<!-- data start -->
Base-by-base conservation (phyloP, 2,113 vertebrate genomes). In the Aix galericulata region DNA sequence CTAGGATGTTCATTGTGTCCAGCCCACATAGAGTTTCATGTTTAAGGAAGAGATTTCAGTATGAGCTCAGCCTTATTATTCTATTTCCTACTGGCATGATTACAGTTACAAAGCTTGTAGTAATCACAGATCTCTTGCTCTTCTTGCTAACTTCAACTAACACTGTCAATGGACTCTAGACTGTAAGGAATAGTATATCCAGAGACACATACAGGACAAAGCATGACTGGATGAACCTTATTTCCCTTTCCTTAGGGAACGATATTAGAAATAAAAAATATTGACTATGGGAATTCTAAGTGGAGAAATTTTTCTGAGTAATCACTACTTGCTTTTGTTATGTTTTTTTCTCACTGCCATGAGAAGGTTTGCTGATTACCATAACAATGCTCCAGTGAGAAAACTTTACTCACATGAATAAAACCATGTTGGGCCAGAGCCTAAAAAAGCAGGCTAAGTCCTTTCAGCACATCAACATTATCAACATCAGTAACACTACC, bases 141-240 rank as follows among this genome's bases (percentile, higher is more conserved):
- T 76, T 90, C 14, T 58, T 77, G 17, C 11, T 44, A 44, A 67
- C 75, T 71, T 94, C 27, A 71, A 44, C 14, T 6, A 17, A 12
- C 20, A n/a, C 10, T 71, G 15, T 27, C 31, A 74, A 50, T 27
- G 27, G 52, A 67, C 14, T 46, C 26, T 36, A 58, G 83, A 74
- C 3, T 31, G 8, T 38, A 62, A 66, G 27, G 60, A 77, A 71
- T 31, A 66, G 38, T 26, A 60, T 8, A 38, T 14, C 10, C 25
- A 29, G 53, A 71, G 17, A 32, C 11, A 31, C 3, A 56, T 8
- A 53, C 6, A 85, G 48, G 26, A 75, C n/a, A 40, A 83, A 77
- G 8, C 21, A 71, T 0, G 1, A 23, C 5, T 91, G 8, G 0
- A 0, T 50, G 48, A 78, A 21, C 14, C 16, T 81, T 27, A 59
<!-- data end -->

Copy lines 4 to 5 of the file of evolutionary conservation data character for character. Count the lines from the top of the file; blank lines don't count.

- C 20, A n/a, C 10, T 71, G 15, T 27, C 31, A 74, A 50, T 27
- G 27, G 52, A 67, C 14, T 46, C 26, T 36, A 58, G 83, A 74